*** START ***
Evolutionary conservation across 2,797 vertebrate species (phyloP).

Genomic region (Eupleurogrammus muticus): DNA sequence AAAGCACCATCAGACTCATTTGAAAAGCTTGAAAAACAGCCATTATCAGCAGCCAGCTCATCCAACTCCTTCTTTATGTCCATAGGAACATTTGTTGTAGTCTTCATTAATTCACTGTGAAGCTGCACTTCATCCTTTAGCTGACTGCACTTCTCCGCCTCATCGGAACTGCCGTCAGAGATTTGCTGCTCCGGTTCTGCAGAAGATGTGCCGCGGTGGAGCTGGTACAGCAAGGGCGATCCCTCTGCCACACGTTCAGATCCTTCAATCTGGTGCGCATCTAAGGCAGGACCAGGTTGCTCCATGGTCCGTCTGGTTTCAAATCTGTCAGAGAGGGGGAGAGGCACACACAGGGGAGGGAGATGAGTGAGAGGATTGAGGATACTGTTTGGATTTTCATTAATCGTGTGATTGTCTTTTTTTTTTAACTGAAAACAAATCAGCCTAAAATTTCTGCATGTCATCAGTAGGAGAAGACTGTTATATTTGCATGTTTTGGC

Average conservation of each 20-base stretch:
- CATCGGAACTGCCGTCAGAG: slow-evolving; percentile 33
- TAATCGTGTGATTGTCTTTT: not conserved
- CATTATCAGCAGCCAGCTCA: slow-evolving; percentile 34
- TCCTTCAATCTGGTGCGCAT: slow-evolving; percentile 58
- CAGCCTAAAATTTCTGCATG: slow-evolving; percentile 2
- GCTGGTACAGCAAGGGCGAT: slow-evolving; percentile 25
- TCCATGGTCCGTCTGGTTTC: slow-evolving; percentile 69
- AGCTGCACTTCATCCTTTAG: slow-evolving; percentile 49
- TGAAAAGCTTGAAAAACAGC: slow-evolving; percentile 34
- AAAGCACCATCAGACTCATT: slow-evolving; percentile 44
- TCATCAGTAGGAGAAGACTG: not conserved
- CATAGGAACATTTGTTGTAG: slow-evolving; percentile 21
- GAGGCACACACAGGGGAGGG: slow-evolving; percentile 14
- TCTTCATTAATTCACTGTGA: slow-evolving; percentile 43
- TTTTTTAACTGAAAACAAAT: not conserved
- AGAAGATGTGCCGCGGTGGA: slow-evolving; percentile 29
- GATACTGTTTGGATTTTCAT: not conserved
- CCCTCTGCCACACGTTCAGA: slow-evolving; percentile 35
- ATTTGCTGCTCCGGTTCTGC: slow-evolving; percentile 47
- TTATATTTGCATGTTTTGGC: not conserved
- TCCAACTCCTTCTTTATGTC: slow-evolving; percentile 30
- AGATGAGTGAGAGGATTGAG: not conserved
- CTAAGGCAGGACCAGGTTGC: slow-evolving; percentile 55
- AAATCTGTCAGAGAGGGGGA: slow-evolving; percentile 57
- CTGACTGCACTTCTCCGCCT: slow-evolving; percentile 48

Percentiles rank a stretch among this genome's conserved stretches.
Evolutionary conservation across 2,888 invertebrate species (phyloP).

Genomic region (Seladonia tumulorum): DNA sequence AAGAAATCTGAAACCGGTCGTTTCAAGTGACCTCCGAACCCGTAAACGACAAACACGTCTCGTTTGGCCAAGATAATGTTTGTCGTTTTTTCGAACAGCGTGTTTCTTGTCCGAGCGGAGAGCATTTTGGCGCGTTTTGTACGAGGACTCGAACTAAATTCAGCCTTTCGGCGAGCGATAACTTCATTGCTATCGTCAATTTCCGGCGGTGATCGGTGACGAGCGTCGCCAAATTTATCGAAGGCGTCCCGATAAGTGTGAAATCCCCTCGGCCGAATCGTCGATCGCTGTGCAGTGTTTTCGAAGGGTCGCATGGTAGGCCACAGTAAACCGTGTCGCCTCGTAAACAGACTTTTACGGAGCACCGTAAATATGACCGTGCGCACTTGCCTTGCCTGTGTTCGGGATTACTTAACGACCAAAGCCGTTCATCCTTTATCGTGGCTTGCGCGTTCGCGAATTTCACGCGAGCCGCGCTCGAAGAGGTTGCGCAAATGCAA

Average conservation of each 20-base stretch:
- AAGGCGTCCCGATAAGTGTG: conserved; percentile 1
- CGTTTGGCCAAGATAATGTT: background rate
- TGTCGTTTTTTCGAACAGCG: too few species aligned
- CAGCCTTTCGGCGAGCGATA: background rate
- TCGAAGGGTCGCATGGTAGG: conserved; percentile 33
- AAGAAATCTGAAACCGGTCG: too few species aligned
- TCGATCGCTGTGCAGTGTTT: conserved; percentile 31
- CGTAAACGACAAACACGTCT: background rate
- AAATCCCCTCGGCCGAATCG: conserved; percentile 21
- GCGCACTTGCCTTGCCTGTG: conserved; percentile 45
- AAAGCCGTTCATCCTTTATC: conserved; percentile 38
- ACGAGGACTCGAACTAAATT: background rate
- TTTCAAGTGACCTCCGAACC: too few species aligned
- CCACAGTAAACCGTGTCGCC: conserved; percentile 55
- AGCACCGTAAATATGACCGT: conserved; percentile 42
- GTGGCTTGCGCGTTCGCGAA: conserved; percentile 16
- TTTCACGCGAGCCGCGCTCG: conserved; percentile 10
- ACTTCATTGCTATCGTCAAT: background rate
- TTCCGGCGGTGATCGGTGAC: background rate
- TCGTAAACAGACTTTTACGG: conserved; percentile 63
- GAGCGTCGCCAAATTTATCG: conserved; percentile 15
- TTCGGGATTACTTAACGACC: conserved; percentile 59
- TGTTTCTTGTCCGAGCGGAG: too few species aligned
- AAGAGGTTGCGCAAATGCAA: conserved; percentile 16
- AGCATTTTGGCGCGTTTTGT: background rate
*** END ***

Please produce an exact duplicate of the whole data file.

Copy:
Evolutionary conservation across 2,797 vertebrate species (phyloP).

Genomic region (Eupleurogrammus muticus): DNA sequence AAAGCACCATCAGACTCATTTGAAAAGCTTGAAAAACAGCCATTATCAGCAGCCAGCTCATCCAACTCCTTCTTTATGTCCATAGGAACATTTGTTGTAGTCTTCATTAATTCACTGTGAAGCTGCACTTCATCCTTTAGCTGACTGCACTTCTCCGCCTCATCGGAACTGCCGTCAGAGATTTGCTGCTCCGGTTCTGCAGAAGATGTGCCGCGGTGGAGCTGGTACAGCAAGGGCGATCCCTCTGCCACACGTTCAGATCCTTCAATCTGGTGCGCATCTAAGGCAGGACCAGGTTGCTCCATGGTCCGTCTGGTTTCAAATCTGTCAGAGAGGGGGAGAGGCACACACAGGGGAGGGAGATGAGTGAGAGGATTGAGGATACTGTTTGGATTTTCATTAATCGTGTGATTGTCTTTTTTTTTTAACTGAAAACAAATCAGCCTAAAATTTCTGCATGTCATCAGTAGGAGAAGACTGTTATATTTGCATGTTTTGGC

Average conservation of each 20-base stretch:
- CATCGGAACTGCCGTCAGAG: slow-evolving; percentile 33
- TAATCGTGTGATTGTCTTTT: not conserved
- CATTATCAGCAGCCAGCTCA: slow-evolving; percentile 34
- TCCTTCAATCTGGTGCGCAT: slow-evolving; percentile 58
- CAGCCTAAAATTTCTGCATG: slow-evolving; percentile 2
- GCTGGTACAGCAAGGGCGAT: slow-evolving; percentile 25
- TCCATGGTCCGTCTGGTTTC: slow-evolving; percentile 69
- AGCTGCACTTCATCCTTTAG: slow-evolving; percentile 49
- TGAAAAGCTTGAAAAACAGC: slow-evolving; percentile 34
- AAAGCACCATCAGACTCATT: slow-evolving; percentile 44
- TCATCAGTAGGAGAAGACTG: not conserved
- CATAGGAACATTTGTTGTAG: slow-evolving; percentile 21
- GAGGCACACACAGGGGAGGG: slow-evolving; percentile 14
- TCTTCATTAATTCACTGTGA: slow-evolving; percentile 43
- TTTTTTAACTGAAAACAAAT: not conserved
- AGAAGATGTGCCGCGGTGGA: slow-evolving; percentile 29
- GATACTGTTTGGATTTTCAT: not conserved
- CCCTCTGCCACACGTTCAGA: slow-evolving; percentile 35
- ATTTGCTGCTCCGGTTCTGC: slow-evolving; percentile 47
- TTATATTTGCATGTTTTGGC: not conserved
- TCCAACTCCTTCTTTATGTC: slow-evolving; percentile 30
- AGATGAGTGAGAGGATTGAG: not conserved
- CTAAGGCAGGACCAGGTTGC: slow-evolving; percentile 55
- AAATCTGTCAGAGAGGGGGA: slow-evolving; percentile 57
- CTGACTGCACTTCTCCGCCT: slow-evolving; percentile 48

Percentiles rank a stretch among this genome's conserved stretches.
Evolutionary conservation across 2,888 invertebrate species (phyloP).

Genomic region (Seladonia tumulorum): DNA sequence AAGAAATCTGAAACCGGTCGTTTCAAGTGACCTCCGAACCCGTAAACGACAAACACGTCTCGTTTGGCCAAGATAATGTTTGTCGTTTTTTCGAACAGCGTGTTTCTTGTCCGAGCGGAGAGCATTTTGGCGCGTTTTGTACGAGGACTCGAACTAAATTCAGCCTTTCGGCGAGCGATAACTTCATTGCTATCGTCAATTTCCGGCGGTGATCGGTGACGAGCGTCGCCAAATTTATCGAAGGCGTCCCGATAAGTGTGAAATCCCCTCGGCCGAATCGTCGATCGCTGTGCAGTGTTTTCGAAGGGTCGCATGGTAGGCCACAGTAAACCGTGTCGCCTCGTAAACAGACTTTTACGGAGCACCGTAAATATGACCGTGCGCACTTGCCTTGCCTGTGTTCGGGATTACTTAACGACCAAAGCCGTTCATCCTTTATCGTGGCTTGCGCGTTCGCGAATTTCACGCGAGCCGCGCTCGAAGAGGTTGCGCAAATGCAA

Average conservation of each 20-base stretch:
- AAGGCGTCCCGATAAGTGTG: conserved; percentile 1
- CGTTTGGCCAAGATAATGTT: background rate
- TGTCGTTTTTTCGAACAGCG: too few species aligned
- CAGCCTTTCGGCGAGCGATA: background rate
- TCGAAGGGTCGCATGGTAGG: conserved; percentile 33
- AAGAAATCTGAAACCGGTCG: too few species aligned
- TCGATCGCTGTGCAGTGTTT: conserved; percentile 31
- CGTAAACGACAAACACGTCT: background rate
- AAATCCCCTCGGCCGAATCG: conserved; percentile 21
- GCGCACTTGCCTTGCCTGTG: conserved; percentile 45
- AAAGCCGTTCATCCTTTATC: conserved; percentile 38
- ACGAGGACTCGAACTAAATT: background rate
- TTTCAAGTGACCTCCGAACC: too few species aligned
- CCACAGTAAACCGTGTCGCC: conserved; percentile 55
- AGCACCGTAAATATGACCGT: conserved; percentile 42
- GTGGCTTGCGCGTTCGCGAA: conserved; percentile 16
- TTTCACGCGAGCCGCGCTCG: conserved; percentile 10
- ACTTCATTGCTATCGTCAAT: background rate
- TTCCGGCGGTGATCGGTGAC: background rate
- TCGTAAACAGACTTTTACGG: conserved; percentile 63
- GAGCGTCGCCAAATTTATCG: conserved; percentile 15
- TTCGGGATTACTTAACGACC: conserved; percentile 59
- TGTTTCTTGTCCGAGCGGAG: too few species aligned
- AAGAGGTTGCGCAAATGCAA: conserved; percentile 16
- AGCATTTTGGCGCGTTTTGT: background rate